Published: 10/02/2005, Volume II5, No. 5942 Page 9

National IT programme director general Richard Granger highlighted the security risks of paperbased systems as central to the case for electronic patient records.

He told the World Health Care Congress last week: 'I do not think There is been honesty in England about the dangers of paper, ' before going on to illustrate the problems he believes that the programme will obviate, such as poorly managed information and confidentiality.

Mr Granger displayed the current typical NHS 'high-speed, hightransmission information device' - a blue trolley chaotically stacked with records and print-outs in a public access corridor.

'You see patient confidentiality as it is today: it is fairly difficult for someone to [ever] go and 'find' a record which they wish to compromise, ' he noted.

He also considered computers as he sees them employed in healthcare: 'The computer screen is the primary depository for that lovely 1980s proprietary technology developed by 3M, the Post-It note... Important for handing bits of information between one member of staff and another - and whoever else happens to be walking past.' He said the next year would see the programme focus on communicating the benefits of electronic patient records to the public.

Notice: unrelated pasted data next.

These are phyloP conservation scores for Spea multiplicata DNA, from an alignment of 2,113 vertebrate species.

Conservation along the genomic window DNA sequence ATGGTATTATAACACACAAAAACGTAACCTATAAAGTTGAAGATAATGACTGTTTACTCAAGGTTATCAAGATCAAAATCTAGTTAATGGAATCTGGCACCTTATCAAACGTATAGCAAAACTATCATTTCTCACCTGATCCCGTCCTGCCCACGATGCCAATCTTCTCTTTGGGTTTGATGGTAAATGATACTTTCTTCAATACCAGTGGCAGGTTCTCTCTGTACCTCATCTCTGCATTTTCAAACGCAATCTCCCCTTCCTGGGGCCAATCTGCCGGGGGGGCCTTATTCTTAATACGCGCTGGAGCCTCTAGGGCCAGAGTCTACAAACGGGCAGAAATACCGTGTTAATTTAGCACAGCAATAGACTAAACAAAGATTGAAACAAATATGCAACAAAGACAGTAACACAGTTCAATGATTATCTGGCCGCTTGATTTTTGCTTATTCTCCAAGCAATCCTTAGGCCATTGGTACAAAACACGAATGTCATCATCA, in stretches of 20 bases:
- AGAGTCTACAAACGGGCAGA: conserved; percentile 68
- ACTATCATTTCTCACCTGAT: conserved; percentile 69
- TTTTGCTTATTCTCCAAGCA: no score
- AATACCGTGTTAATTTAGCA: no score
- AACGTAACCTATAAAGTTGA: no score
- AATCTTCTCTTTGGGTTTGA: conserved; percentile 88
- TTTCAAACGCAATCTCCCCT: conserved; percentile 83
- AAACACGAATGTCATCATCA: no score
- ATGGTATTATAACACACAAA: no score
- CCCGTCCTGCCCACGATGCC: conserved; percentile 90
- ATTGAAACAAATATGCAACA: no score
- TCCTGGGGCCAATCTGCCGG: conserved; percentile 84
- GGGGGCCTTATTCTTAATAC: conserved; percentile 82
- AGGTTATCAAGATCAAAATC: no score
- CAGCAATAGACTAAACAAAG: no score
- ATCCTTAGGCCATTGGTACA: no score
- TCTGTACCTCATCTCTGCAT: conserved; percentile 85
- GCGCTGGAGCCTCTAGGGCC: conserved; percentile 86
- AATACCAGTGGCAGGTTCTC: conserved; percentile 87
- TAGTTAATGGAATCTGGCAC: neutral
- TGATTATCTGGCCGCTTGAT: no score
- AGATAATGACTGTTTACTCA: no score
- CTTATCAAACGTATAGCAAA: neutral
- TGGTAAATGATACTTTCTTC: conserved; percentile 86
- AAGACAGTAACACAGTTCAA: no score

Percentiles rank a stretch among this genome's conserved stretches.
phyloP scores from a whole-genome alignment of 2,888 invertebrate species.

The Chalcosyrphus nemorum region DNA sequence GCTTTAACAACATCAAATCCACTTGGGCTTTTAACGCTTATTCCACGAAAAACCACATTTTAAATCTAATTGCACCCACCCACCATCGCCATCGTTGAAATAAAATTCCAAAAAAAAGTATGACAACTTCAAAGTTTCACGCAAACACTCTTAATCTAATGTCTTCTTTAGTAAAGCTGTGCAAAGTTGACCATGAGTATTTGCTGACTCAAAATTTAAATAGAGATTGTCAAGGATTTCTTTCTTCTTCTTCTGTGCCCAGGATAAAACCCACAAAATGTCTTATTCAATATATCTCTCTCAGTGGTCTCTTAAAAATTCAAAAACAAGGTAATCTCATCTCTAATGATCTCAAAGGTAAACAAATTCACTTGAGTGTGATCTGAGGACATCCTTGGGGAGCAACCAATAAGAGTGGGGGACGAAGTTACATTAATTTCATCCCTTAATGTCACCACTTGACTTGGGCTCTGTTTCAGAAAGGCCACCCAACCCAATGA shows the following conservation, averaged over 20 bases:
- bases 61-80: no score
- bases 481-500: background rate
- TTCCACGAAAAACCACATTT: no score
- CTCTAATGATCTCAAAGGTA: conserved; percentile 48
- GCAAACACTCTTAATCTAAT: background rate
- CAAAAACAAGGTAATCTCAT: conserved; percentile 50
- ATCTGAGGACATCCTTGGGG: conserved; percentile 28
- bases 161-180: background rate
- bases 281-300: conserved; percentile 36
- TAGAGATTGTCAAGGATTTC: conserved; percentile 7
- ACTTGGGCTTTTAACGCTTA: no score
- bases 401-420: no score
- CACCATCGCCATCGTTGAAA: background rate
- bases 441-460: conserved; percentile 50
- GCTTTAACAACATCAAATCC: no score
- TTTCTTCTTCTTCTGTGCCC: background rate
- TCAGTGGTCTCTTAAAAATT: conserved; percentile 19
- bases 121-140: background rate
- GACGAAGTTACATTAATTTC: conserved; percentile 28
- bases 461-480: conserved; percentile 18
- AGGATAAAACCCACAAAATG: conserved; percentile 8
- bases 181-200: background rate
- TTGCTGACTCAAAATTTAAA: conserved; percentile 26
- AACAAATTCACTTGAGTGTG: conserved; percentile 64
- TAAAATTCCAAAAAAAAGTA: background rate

'Eighty per cent-plus of patients think the person they saw at the beginning of their care episode has, of course, sent the information through a computer system to the succession of people they see subsequently, ' Mr Granger explained.

'We have a complex communication task in front of us in England this year to explain that that is rarely the case, ' he added.